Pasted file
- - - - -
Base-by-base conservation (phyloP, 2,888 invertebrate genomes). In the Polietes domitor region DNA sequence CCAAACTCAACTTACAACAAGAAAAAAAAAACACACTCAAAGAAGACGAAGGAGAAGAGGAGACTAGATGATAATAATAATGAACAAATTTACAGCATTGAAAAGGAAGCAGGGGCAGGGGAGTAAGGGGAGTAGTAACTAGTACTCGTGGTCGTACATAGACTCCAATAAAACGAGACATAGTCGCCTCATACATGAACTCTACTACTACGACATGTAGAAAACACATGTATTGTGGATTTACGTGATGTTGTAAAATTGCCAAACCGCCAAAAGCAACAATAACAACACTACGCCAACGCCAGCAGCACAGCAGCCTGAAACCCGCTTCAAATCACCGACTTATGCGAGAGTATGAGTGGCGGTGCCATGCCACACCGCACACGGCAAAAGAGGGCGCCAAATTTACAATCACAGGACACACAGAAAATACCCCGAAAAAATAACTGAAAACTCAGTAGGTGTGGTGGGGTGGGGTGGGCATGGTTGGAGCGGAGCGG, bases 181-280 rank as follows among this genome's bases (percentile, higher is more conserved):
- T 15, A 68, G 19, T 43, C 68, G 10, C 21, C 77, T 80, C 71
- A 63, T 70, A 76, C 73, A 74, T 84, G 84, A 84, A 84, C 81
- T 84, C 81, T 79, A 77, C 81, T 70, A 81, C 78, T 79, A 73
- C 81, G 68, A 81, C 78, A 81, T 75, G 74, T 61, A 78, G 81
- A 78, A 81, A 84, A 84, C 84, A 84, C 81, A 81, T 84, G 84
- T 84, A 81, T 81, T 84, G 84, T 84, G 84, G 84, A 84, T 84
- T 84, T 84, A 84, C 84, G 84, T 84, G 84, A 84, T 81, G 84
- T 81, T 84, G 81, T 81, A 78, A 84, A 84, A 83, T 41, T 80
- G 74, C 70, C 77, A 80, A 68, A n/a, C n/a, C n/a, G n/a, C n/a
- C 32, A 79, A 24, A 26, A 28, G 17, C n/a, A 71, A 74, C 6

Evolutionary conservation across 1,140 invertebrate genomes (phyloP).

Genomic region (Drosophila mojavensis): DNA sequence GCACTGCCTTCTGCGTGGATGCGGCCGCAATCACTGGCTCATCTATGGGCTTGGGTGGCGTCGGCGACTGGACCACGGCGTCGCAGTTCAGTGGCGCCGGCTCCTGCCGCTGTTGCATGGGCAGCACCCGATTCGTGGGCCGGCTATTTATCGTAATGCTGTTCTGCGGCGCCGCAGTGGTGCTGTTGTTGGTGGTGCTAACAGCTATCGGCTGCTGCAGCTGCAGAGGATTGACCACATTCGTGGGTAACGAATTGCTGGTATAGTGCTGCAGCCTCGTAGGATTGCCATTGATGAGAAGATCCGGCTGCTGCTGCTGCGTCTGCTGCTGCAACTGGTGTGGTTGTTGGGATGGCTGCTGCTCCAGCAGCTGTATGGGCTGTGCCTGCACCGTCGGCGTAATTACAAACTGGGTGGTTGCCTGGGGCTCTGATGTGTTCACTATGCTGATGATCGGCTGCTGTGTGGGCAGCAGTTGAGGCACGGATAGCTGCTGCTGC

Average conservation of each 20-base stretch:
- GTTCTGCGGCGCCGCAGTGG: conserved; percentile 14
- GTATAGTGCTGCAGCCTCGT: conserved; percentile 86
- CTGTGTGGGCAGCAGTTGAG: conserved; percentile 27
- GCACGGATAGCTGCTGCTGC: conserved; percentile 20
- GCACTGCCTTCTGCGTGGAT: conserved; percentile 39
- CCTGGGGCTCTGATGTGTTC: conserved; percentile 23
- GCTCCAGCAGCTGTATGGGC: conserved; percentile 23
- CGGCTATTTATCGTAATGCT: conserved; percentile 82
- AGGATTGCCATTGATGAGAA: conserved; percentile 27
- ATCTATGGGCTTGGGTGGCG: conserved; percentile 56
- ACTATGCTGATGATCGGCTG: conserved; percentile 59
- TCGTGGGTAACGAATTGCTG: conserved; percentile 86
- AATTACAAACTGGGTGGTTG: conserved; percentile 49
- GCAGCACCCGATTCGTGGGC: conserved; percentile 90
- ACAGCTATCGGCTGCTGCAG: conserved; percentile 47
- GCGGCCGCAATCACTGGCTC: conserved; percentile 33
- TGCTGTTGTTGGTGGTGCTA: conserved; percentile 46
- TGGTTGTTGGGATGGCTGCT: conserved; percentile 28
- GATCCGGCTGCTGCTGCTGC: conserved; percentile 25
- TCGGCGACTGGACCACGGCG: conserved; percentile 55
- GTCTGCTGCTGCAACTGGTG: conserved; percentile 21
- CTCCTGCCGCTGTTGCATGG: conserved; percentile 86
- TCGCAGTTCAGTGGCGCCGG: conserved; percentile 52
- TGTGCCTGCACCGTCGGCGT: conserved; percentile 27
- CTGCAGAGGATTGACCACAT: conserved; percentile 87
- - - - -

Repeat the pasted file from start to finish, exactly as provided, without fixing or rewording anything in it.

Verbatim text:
Base-by-base conservation (phyloP, 2,888 invertebrate genomes). In the Polietes domitor region DNA sequence CCAAACTCAACTTACAACAAGAAAAAAAAAACACACTCAAAGAAGACGAAGGAGAAGAGGAGACTAGATGATAATAATAATGAACAAATTTACAGCATTGAAAAGGAAGCAGGGGCAGGGGAGTAAGGGGAGTAGTAACTAGTACTCGTGGTCGTACATAGACTCCAATAAAACGAGACATAGTCGCCTCATACATGAACTCTACTACTACGACATGTAGAAAACACATGTATTGTGGATTTACGTGATGTTGTAAAATTGCCAAACCGCCAAAAGCAACAATAACAACACTACGCCAACGCCAGCAGCACAGCAGCCTGAAACCCGCTTCAAATCACCGACTTATGCGAGAGTATGAGTGGCGGTGCCATGCCACACCGCACACGGCAAAAGAGGGCGCCAAATTTACAATCACAGGACACACAGAAAATACCCCGAAAAAATAACTGAAAACTCAGTAGGTGTGGTGGGGTGGGGTGGGCATGGTTGGAGCGGAGCGG, bases 181-280 rank as follows among this genome's bases (percentile, higher is more conserved):
- T 15, A 68, G 19, T 43, C 68, G 10, C 21, C 77, T 80, C 71
- A 63, T 70, A 76, C 73, A 74, T 84, G 84, A 84, A 84, C 81
- T 84, C 81, T 79, A 77, C 81, T 70, A 81, C 78, T 79, A 73
- C 81, G 68, A 81, C 78, A 81, T 75, G 74, T 61, A 78, G 81
- A 78, A 81, A 84, A 84, C 84, A 84, C 81, A 81, T 84, G 84
- T 84, A 81, T 81, T 84, G 84, T 84, G 84, G 84, A 84, T 84
- T 84, T 84, A 84, C 84, G 84, T 84, G 84, A 84, T 81, G 84
- T 81, T 84, G 81, T 81, A 78, A 84, A 84, A 83, T 41, T 80
- G 74, C 70, C 77, A 80, A 68, A n/a, C n/a, C n/a, G n/a, C n/a
- C 32, A 79, A 24, A 26, A 28, G 17, C n/a, A 71, A 74, C 6

Evolutionary conservation across 1,140 invertebrate genomes (phyloP).

Genomic region (Drosophila mojavensis): DNA sequence GCACTGCCTTCTGCGTGGATGCGGCCGCAATCACTGGCTCATCTATGGGCTTGGGTGGCGTCGGCGACTGGACCACGGCGTCGCAGTTCAGTGGCGCCGGCTCCTGCCGCTGTTGCATGGGCAGCACCCGATTCGTGGGCCGGCTATTTATCGTAATGCTGTTCTGCGGCGCCGCAGTGGTGCTGTTGTTGGTGGTGCTAACAGCTATCGGCTGCTGCAGCTGCAGAGGATTGACCACATTCGTGGGTAACGAATTGCTGGTATAGTGCTGCAGCCTCGTAGGATTGCCATTGATGAGAAGATCCGGCTGCTGCTGCTGCGTCTGCTGCTGCAACTGGTGTGGTTGTTGGGATGGCTGCTGCTCCAGCAGCTGTATGGGCTGTGCCTGCACCGTCGGCGTAATTACAAACTGGGTGGTTGCCTGGGGCTCTGATGTGTTCACTATGCTGATGATCGGCTGCTGTGTGGGCAGCAGTTGAGGCACGGATAGCTGCTGCTGC

Average conservation of each 20-base stretch:
- GTTCTGCGGCGCCGCAGTGG: conserved; percentile 14
- GTATAGTGCTGCAGCCTCGT: conserved; percentile 86
- CTGTGTGGGCAGCAGTTGAG: conserved; percentile 27
- GCACGGATAGCTGCTGCTGC: conserved; percentile 20
- GCACTGCCTTCTGCGTGGAT: conserved; percentile 39
- CCTGGGGCTCTGATGTGTTC: conserved; percentile 23
- GCTCCAGCAGCTGTATGGGC: conserved; percentile 23
- CGGCTATTTATCGTAATGCT: conserved; percentile 82
- AGGATTGCCATTGATGAGAA: conserved; percentile 27
- ATCTATGGGCTTGGGTGGCG: conserved; percentile 56
- ACTATGCTGATGATCGGCTG: conserved; percentile 59
- TCGTGGGTAACGAATTGCTG: conserved; percentile 86
- AATTACAAACTGGGTGGTTG: conserved; percentile 49
- GCAGCACCCGATTCGTGGGC: conserved; percentile 90
- ACAGCTATCGGCTGCTGCAG: conserved; percentile 47
- GCGGCCGCAATCACTGGCTC: conserved; percentile 33
- TGCTGTTGTTGGTGGTGCTA: conserved; percentile 46
- TGGTTGTTGGGATGGCTGCT: conserved; percentile 28
- GATCCGGCTGCTGCTGCTGC: conserved; percentile 25
- TCGGCGACTGGACCACGGCG: conserved; percentile 55
- GTCTGCTGCTGCAACTGGTG: conserved; percentile 21
- CTCCTGCCGCTGTTGCATGG: conserved; percentile 86
- TCGCAGTTCAGTGGCGCCGG: conserved; percentile 52
- TGTGCCTGCACCGTCGGCGT: conserved; percentile 27
- CTGCAGAGGATTGACCACAT: conserved; percentile 87